This excerpt was taken from amazing book written by Linux advocate Evi Nemeth( unfortunately recently lost in the sea http://www.theregister.co.uk/2013/07/05/evi_nemeth_unix_dead/ ) in her one of the first and best linux admin book: Linux® Administration Handbook. For this case it was in the second edition of the book, I am not sure if this was duplicated in the latest 4th edition of the book, as by that time is NIS and NIS+ is less relevant.
Configuration information can be distributed in several ways. Every
system understands flat files and knows how to use DNS to look up
hostnames and Internet addresses. Most also understand NIS. Since a
given piece of information could come from several potential sources,
Linux provides a way for you to specify the sources that are to be
checked and the order in which the checks are made.
In the original (pre-Linux) implementation of NIS, some configuration
files (the /etc/passwd and /etc/group files in particular) had to be
configured to “invite in” the contents of the corresponding NIS maps.
The invitation was extended by inclusion of special incantations in
the files themselves. A lone “+” at the beginning of a line would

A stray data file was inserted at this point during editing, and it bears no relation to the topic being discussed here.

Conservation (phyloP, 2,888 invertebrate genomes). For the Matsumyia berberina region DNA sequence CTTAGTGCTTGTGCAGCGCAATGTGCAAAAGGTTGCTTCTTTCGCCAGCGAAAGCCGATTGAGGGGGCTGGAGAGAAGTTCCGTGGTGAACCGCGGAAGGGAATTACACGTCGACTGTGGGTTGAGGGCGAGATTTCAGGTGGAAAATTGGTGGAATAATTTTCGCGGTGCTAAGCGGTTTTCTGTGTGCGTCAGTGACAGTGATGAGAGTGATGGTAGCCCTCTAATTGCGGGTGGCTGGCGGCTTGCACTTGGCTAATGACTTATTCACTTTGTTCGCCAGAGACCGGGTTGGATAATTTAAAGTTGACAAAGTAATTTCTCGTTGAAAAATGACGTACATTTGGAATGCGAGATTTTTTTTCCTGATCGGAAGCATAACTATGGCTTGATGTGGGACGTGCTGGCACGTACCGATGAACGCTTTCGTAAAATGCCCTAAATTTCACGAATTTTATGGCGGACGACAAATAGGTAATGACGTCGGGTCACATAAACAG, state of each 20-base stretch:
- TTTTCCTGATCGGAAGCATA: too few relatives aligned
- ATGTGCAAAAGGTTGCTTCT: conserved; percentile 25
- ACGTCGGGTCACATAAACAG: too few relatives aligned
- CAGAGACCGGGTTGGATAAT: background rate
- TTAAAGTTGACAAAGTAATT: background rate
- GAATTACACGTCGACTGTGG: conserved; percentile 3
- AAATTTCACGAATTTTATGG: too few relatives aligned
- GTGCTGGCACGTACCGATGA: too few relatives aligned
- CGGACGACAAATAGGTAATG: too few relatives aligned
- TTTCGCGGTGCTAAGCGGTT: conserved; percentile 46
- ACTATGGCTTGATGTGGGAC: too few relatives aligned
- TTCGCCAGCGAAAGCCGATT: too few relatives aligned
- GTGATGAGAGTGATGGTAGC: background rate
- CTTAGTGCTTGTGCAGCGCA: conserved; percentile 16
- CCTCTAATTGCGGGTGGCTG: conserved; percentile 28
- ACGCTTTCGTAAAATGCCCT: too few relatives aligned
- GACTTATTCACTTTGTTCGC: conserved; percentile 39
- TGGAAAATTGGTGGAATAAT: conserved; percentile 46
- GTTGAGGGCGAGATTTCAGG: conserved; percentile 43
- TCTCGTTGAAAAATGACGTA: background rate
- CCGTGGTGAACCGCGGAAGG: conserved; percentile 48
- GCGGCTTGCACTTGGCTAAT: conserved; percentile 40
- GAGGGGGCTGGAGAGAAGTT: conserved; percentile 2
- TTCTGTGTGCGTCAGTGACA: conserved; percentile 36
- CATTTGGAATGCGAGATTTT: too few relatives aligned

include the entire NIS map, “+@netgroup” would include only entries
relevant to a given netgroup, and “+name” would include a single
This approach was never very well liked, and it has been superseded by
a central config file, /etc/nsswitch.conf, that allows an explicit
search path to be specified for each type of administrative
information. The original behavior can be emulated by use of a
compatibility mode, but it’s unlikely you would want to use this
feature on a newly configured network. (Unfortunately, emulation is
most distributions’ default.)
The common sources are nis, nisplus, files, dns, and compat; they
refer to NIS, NIS+, vanilla flat files (ignoring tokens such as
“+”), DNS, and NISified flat files (honoring “+”), respectively.